a) I totally have problematic faves! Azelia Banks springs to mind. I listen to her music but decided to not go to her concert because she has said transphobic things and I have trans friends. (I didn’t realise at the time that she had said other awful things). So in that particular case while I still listen to her album I haven’t ‘supported’ her further by buying tickets, merchandise or following her on social media. I think it’s okay to have problematic faves however one should have self awareness and be able to acknowledge that they are problematic.
      b) SOME LINES CANNOT BE CROSSED and frankly, sexual abuse and child abuse is an uncrossable line for me. I will cannot condone Woody Allen’s work because he has not dealt with the ramifications of his actions nor he has acknowledged them in public. Whenever he has discussed Dylan he has invalidated her experiences which is gas lighting, a very common technique used by abusers to manipulate and/or hurt their victims. There are complex legal reasons for rapists and molesters to not be brought to court- the process is so traumatic for the survivor that it is counter productive, in the case of one of my friends when they tried to report sexual assault they were laughed out of the police station etc… My enjoyment of Midnight in Paris matters a lot less to me than my horror that a pedophile has faced no consequences for their actions and continues to thrive without even acknowledging that their behave had a deeply traumatic impact on a minor.
      c)Related to the above there are lesser transgressions like having affairs or being rude or shoplifting. I don’t mind watching art produced by people who have done that because even though it’s unethical I don’t equate with it bigger transgressions i.e. Kenneth Brannagh and Helen Bonham Carter had an extramarital affair. I will still see their films because while I don’t condone cheating, it’s a lesser transgression so I can separate the art from the artist.
      d) If a perpetrator has either experienced legal consequences and/or acknowledged & apologised for their behaviour I will reconsider my veto of their work. Roman Polanski ran away instead of going to court so I won’t engage with his cinema.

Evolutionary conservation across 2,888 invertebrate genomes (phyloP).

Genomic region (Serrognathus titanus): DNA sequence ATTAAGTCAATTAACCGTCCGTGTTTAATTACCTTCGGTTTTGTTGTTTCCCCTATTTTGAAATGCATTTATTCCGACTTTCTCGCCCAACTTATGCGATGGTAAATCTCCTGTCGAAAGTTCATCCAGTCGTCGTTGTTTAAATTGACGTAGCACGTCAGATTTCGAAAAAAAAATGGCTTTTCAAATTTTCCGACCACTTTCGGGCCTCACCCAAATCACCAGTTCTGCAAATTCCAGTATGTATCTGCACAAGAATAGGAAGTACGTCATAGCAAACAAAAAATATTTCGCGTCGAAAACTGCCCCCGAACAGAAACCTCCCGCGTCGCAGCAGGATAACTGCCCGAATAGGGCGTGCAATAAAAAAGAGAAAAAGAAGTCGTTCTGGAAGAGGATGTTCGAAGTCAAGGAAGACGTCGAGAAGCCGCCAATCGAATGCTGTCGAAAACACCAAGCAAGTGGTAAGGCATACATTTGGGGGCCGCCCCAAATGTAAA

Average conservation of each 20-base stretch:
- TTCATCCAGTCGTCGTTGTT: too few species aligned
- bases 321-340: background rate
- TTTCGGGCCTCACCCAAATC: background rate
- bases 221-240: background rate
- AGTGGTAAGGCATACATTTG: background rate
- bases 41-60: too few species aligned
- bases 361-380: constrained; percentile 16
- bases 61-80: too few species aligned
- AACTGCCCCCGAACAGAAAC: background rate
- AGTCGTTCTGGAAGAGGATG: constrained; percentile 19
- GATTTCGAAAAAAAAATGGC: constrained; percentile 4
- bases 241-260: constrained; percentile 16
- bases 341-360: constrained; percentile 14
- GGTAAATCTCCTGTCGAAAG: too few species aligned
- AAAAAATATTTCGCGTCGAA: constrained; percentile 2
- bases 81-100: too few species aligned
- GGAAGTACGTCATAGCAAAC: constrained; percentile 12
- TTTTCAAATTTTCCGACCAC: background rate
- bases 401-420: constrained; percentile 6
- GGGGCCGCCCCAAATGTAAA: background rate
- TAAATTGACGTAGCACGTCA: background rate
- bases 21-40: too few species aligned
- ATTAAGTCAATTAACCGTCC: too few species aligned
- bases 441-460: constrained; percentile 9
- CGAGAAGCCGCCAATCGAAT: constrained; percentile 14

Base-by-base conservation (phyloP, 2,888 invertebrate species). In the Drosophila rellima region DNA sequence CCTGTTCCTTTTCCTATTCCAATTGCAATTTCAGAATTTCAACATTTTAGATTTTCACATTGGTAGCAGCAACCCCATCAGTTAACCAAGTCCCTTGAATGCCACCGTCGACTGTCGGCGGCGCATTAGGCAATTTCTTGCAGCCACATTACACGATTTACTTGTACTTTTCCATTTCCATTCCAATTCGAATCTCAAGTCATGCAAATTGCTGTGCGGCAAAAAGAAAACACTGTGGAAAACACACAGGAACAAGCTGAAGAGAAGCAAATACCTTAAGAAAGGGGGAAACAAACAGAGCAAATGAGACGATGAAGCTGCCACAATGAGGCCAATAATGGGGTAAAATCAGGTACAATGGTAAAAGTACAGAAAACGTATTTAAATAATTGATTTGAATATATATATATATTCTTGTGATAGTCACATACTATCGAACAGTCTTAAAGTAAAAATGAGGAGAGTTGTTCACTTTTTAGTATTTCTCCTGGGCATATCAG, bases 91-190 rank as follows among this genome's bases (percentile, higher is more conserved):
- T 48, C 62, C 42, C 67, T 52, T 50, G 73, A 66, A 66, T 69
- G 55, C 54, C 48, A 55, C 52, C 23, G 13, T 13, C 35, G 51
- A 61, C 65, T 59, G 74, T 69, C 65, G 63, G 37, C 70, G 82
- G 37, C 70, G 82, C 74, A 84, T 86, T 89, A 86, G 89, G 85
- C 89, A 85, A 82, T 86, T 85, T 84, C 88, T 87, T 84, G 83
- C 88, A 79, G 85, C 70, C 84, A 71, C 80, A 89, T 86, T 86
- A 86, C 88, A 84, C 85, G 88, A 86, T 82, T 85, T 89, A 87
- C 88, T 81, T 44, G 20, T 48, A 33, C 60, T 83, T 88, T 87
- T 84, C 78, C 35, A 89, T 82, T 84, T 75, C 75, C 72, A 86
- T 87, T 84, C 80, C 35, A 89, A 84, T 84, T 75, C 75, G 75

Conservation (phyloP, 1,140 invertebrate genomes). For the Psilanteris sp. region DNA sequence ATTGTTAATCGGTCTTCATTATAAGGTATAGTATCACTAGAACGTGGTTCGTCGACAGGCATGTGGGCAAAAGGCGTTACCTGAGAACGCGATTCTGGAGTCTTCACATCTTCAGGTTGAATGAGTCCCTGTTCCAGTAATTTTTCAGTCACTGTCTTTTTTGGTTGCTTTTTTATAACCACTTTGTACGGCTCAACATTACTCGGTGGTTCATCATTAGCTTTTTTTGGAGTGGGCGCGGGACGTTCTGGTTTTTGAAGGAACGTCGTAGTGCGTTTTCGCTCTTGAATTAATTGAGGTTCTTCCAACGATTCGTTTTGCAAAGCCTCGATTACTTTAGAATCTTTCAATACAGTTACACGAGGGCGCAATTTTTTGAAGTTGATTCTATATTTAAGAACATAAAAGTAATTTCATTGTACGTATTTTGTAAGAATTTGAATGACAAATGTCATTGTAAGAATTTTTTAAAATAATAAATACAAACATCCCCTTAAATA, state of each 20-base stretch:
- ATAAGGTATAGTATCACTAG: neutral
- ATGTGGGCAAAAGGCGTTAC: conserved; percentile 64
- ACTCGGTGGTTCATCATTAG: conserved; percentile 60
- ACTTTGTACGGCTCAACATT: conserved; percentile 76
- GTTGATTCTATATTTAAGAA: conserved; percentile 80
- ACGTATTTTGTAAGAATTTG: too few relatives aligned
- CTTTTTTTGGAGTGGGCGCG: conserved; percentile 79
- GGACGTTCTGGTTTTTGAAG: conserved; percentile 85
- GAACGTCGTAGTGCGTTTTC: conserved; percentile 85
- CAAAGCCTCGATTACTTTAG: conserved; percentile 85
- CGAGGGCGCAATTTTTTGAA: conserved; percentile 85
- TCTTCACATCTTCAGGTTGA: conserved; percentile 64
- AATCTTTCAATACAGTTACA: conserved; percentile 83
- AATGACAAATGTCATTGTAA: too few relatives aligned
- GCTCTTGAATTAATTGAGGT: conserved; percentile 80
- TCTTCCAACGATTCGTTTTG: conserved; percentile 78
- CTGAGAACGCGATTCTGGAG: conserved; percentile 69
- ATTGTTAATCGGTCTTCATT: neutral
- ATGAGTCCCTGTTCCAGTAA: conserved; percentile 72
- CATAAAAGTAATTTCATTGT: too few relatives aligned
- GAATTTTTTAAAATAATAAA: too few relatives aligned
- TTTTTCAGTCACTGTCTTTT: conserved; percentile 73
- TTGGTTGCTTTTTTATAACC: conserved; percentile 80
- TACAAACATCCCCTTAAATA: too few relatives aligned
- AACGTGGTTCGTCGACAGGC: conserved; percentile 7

e) If the artist is dead I may engage with their art but I won’t celebrate it by wearing band shirts or hanging up posters etc… i.e. I listen to the Beatles but after finding out Lennon was abusive I don’t feel comfortable wearing band merchandise.
      This is a super long comment! It’s such an important topic that I wanted to lay out my perspective. I enjoyed reading the other comments in this thread.

      • Saks says:

        Great comment! And I have to say I have similar guidelines when dealing with people I like as artists but not as persons. Even if I do enjoy someone’s work I do feel is a social responsibility to make decisions based on morals before just enjoyment.

      • MC2 says:

        Great comment. I also wonder if the use of the art to get the victims or not pay any consequences plays a role in separating the art from the artist?

        I can’t look at Richardson’s photos because he has victimized women while taking their photo and used the photo sessions to abuse them.

        Cosby had women ‘audition’ for him. Some of the women in the Cosby show (his patients as an OB- blech!) were victims. I can’t watch then & separate it.

        Poanski, same thing. He used his fame to lure that girl & gain her trust. Allen would never be still working like he is while marrying his daughter if he wasn’t rich & famous.

        So I wonder- if the artists themselves use their art to victimize how are we asked to separate the art from the artist. Once I know that a beautiful picture was taken & then that woman was raped….I just can’t separate that.

        I wouldn’t let a guy come into my house and fix a light if I knew he was a rapist. I do not separate his life from his work. If he cheated on his wife, come on in & fix my light & I’ll pay you- like you said above, there are shades to transgressions. Raped a kid…nope- door shut & locked. I feel the same when I go to movies or shows.

      • JenniferJustice says:

        I tend to follow these general guidelines as well when separating art from the artist or not as the case may be. I do think it is important to differentiate between an unspeakable/unforgivable act v. lesser transgressions.

  3. CornyBlue says:

    I think there should be a threshold of separation of art from artists. This is about two men who are literally pedophiles. I cannot fathom why anyone would want to praise any facet of their lives.
    Adrien Brody can stay being irrelevant. I know he is the youngest male Oscar winner but what a hack of a career after that.

    • Megan says:

      If Polanski had served his jail term and made restitution to his victim, we would feel very differently about him today. But rather than accepting responsibility for his actions, he skipped town and has spent decades whining about how he is the real victim.

      • holly hobby says:

        Not to mention asking for a pardon or having the case thrown out.

      • Birdix says:

        Agreed. Was thinking of exactly this yesterday regarding Susan Sarandon’s comments about Allen. And her sensitive portrayal of Sister Helen, with her message being that only through taking responsibility is there a path to redemption.

      • MC2 says:

        And, in turn, made the real victim’s life a living hell. I know she speaks differently then what my opinion might be but if he had done his time then it wouldn’t have been an international incident & she wouldn’t have been re-victimized all over again. By not doing his time, he didn’t allow the victim to put this behind her and move on. I think this is the biggest travesty of it all.